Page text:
Fresco with St. Apollo
Inv. No. 12090
H: 165 cm, W: 335 cm
Bawit, Monastery of St. Apollo, 6th / 7th century

The monastery of Bawit has become famous for its colourful frescoes. This example shows St. Apollo, the founder of the monastery, in the centre of the wall painting. His name is written above his head: Agios Apollo, “Saint Apollo”. Two unknown saints are placed next to him on a bench. At the corners of the fresco two warrior saints are seated on richly harnessed horses. They raise their hands in prayer.

Fresco with the Nativity
Inv. No. 11487
Nubia, Church of Abdalla Nirqi, Late 10th century

Christianity began to spread in Nubia around the 5th century. In this example of Coptic art in Nubia, the Virgin Mary reclines on a bed evoking the influence of Byzantine art. Behind her in a manger lies the newly born Christ. Joseph is seated on a cushion in front of them; behind him the three Magi approach the Holy Family on horseback. Two shepherds in the background witness the birth of Jesus. When the High Dam in Aswan was built this mural fragment and other pieces from the church of Abdalla Nirqi were transferred to the Coptic Museum to rescue them from the rising waters of Lake Nasser.

Painted panel
Inv. No. 8438
Tempera on mud plaster
177 x 177 cm
Bawit, Monastery of St. Apollo, Hall 6, 6th/7th century

Panels with geometrical patterns once adorned the lower parts of the walls of an architectural structure that was probably used as a refectory (dining room). Archaeologists discovered twenty panels, the design of each of which is unparalleled. The geometrical decoration was executed using a compass and imitates a precious mosaic.

A cat and three mice
Inv. No. 8441
Tempera on limestone
H: 45 cm, W: 80 cm
Bawit, Monastery of St. Apollo, 7th / 8th century

The depiction of animals acting like human beings reaches back as far as 1500 B.C. Three mice are walking on their hindlegs towards a cat. The mouse in the centre carries a banner clearly indicating that she and her companions are suing for peace. This scene was retained from the wall of a monk’s cell at the monastery of Bawit. It is either to be understood as a satire indicating a political issue or a funny story for the mere amusement of its owner.

Fragment of a fresco showing the sacrifice of Abraham
Inv. No. 8411
H: 100 cm, W: 230 cm
Saqqara, Monastery of St. Jeremiah, 6th / 7th century

Abraham sacrificing Isaac has been a popular story in Coptic art and has been applied to different materials such as wood, textile or stone. Although the upper part of the fresco is missing, the individual figures can be clearly identified. Abraham holds a sword in his right hand. Next to him his son stands on the first step of a flight of stairs leading to an altar. On the left side of Abraham a ram, the substitute sacrifice, is shown under a tree. An unknown figure occupies the left edge of the fresco.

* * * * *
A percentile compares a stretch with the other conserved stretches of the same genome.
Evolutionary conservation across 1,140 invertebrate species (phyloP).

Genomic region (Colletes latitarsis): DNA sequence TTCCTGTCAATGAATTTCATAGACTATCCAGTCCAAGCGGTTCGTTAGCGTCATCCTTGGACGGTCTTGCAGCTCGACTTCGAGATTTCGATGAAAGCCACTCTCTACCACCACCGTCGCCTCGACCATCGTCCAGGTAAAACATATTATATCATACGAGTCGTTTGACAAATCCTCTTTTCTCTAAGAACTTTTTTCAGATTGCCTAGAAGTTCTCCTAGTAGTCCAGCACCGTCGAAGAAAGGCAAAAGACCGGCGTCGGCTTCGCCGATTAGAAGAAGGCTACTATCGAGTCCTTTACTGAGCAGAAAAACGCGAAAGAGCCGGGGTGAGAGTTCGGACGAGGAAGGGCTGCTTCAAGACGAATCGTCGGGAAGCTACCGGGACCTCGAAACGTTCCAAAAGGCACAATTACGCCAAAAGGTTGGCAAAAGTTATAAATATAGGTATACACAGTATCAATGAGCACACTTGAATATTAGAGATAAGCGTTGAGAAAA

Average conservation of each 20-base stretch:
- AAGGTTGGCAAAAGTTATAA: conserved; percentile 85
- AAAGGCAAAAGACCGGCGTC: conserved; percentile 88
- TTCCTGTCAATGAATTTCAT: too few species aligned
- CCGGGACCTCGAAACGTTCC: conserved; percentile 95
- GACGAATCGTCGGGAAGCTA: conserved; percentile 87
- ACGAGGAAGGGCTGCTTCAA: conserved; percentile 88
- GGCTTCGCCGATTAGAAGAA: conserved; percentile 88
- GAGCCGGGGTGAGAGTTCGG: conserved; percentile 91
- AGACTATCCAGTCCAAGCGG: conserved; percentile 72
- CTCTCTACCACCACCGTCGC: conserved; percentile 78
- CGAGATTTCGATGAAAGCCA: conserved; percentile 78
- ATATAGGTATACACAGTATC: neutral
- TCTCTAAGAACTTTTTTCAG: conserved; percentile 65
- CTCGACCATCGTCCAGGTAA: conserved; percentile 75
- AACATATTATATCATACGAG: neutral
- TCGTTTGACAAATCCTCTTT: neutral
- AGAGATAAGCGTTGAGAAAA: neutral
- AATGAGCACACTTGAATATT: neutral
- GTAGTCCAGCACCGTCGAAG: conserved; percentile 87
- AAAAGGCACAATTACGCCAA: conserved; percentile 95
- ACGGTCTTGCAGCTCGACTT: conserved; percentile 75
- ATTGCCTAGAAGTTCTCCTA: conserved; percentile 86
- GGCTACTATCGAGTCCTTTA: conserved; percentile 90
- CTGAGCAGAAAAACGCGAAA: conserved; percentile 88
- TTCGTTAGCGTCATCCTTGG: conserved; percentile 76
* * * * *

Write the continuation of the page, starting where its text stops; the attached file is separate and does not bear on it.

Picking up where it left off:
Wallpainting showing Adam and Eve
Inv. No. 3962
Tebtunis (Um el-Beregat, Fayoum), 11th century

This unique fresco represents Adam and Eve before and after their fall from grace. To the right they are depicted without genitals, innocent and unashamed. Next to Adam a horse tied to a tree symbolizes the control of evil. To the left Adam and Eve hide their shame with fig leaves after eating from the forbidden tree. Next to Eve’s head a snake symbolizes the fatal seduction. A Coptic script along the upper edge of the fresco describes their banishment from the Garden of Eden.

Decorated prayer niche
Inv. No. 7987
Saqqara, Monastery of St. Jeremiah, cell 1725, 6th / 7th century

Excavations at the Monastery of St. Jeremiah in Saqqara have yielded several niches that were pierced into the eastern walls of monks’ cells and served the monks for prayer and contemplation. These niches bear christological scenes showing the enthroned Jesus or Jesus Pantocrator. Two niches are decorated with the Virgin Mary nursing the infant Jesus. Here she is flanked by angels and saints. The infant holds the left arm of the Virgin with both hands. “Mary lactans” alludes to the Pharaonic mother goddess Isis nursing her son Horus.

Decorated niche
Inv. No. 7118
Bawit, Monastery of St. Apollo, 6th / 7th century

The external rim of this famous niche features a slightly protruding frame and two adjoining colonettes with simplified capitals. In the upper section Christ is enthroned in a mandorla (enclosed in an oval) carried on wheels with flames thrashing at its base. At the sides of the mandorla are the heads of the four creatures of the apocalypse that are also associated with the four evangelists: the eagle (St. John), ox (St. Luke), lion (St. Marc), and man (St. Matthew). The archangel Michael stands on the left while, Gabriel on the right. In the lower section the enthroned Holy Virgin, holding the infant Jesus, is flanked by the twelve apostles and two local saints.

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